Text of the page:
Thursday, 3 June 2010

Tax is Evil, isn't it...?

One of the enduring legacies of the 1980s is the Thatcherite focus on cutting or lowering taxes. According the her doctrine, if governments take less of our wages as tax income, the economy will flourish and all will be for the best in the best of all possible worlds. Not that Mrs Thatcher ever achieved her Holy Grail of lowering taxes. The percentage of the countries wealth taken in taxes by the UK government (the "tax take") has varied in the 35% - 40% range for the past 100 years, only going above or below in exceptional circumstances (war, depression). The monetarist initiatives of the '80s did nothing to alter that fact: the tax take actually rose during the Thatcher era.

Even so, it has somehow become an orthodoxy, particularly among Conseratives, that not paying taxes is a "good thing", and a goal to be pursued by governments and individuals alike. 

Yesterday I was intrigued to come across two references on the web to the payment of taxes, and why it might actually be a good thing to pay our taxes. This poster tells a simple truth...

... a truth that seldom gets broadcast. The poster is from the website of Tax Research UK, which is dedicated to explaining what taxes are and why it is beneficial to us all to pay our share of the taxes imposed by society. The website has a number of similar posters, but even more interestingly it promotes a philosophy of fair taxation and "Tax Compliance". Among many other things, it explains why "Tax Compliance" is a good thing and "Tax Evasion" and "Tax Avoidance" are bad things for the economy, society and democracy.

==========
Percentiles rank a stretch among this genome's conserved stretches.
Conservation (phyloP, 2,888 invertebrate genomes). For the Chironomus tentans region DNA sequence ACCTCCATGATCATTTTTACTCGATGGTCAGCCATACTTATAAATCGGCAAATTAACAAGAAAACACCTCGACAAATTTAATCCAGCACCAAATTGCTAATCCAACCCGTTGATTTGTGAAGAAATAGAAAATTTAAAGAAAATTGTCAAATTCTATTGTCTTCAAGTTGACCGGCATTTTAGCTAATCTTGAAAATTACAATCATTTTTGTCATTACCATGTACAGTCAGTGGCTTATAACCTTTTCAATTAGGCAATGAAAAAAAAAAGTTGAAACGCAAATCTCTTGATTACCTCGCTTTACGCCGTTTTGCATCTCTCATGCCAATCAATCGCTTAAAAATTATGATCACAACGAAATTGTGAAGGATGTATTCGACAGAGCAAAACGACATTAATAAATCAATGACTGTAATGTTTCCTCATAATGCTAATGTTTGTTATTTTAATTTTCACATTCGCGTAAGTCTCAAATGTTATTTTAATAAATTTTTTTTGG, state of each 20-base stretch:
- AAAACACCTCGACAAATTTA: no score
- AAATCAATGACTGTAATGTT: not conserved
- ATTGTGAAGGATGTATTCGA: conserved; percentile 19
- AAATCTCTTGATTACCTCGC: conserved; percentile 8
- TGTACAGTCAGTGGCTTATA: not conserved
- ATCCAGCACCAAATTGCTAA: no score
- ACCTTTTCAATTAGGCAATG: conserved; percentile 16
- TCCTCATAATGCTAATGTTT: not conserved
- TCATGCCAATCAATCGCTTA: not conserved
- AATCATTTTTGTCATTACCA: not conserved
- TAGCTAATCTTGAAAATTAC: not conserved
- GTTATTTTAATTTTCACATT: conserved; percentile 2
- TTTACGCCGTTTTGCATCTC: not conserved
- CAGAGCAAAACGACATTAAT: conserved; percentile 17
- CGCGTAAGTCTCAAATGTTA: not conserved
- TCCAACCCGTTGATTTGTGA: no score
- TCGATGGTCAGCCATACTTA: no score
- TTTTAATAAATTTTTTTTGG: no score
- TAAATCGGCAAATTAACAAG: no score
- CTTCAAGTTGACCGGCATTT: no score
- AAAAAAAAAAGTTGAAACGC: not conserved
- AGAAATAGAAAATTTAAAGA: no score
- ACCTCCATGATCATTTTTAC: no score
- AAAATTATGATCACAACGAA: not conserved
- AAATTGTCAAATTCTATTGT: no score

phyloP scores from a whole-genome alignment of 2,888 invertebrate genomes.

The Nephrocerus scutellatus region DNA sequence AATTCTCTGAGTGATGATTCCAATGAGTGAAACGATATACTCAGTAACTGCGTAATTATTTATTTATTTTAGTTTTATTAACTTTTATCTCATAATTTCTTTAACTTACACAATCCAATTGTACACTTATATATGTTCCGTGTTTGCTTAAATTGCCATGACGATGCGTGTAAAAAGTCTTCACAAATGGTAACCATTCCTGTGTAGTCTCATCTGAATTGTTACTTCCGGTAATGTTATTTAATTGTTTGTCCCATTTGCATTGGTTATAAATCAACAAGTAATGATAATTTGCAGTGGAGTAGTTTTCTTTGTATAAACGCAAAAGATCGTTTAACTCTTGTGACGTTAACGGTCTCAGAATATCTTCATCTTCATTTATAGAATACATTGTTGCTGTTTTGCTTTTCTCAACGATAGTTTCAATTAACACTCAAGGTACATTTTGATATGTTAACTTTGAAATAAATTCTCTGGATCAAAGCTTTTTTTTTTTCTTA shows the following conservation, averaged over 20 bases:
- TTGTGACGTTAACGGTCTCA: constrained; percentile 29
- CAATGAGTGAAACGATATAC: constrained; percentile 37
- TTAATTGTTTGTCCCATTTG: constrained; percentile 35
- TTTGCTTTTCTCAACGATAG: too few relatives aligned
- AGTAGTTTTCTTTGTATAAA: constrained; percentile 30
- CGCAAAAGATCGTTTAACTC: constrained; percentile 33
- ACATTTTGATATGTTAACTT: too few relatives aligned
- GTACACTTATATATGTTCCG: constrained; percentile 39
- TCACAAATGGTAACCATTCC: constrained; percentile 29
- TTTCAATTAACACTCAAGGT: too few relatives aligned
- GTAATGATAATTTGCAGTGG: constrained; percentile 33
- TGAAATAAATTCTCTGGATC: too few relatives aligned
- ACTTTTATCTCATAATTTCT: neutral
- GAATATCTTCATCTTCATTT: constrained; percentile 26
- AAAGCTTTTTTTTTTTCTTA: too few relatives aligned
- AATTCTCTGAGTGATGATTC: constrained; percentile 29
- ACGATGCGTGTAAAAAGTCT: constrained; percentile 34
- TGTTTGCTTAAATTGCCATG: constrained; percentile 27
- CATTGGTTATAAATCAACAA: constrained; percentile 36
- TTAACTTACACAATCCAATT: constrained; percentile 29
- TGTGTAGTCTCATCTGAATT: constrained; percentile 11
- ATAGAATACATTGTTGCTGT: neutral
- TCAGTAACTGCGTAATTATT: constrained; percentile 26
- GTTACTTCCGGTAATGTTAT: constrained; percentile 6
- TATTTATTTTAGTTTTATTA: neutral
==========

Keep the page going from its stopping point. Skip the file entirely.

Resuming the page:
These are truths, truisms even, that many of us have always adhered to, but which get precious few airings in today's political climate, so I think it is certainly worth a visit. Or two.

At the same time I read this excellent article by Zoe Williams in the Guardian on Tax Avoidance and how it is not just illegal and unjust, but how the procedures used by the HMRC favour the rich, giving them more license to escape paying legitimate taxes than those less well off.  In other words, not only are the rich better off by definition, but they have more scope to avoid taxation, and have less likelihod of being pursued by the Revenue if they do attempt avoidance. In fact it is more likely that the poorer actuall overpay, while the rich underpay.

 In the coming years we can be sure that theTory philosophy will to cut services rather than raise taxes. The approaching war for our schools and hospitals demands that we have the ammunition to fight the instinctive Conservative bias against proper levels of taxation to fund public services. IMO, the information on these sites is  a valuable contribution to that debate.

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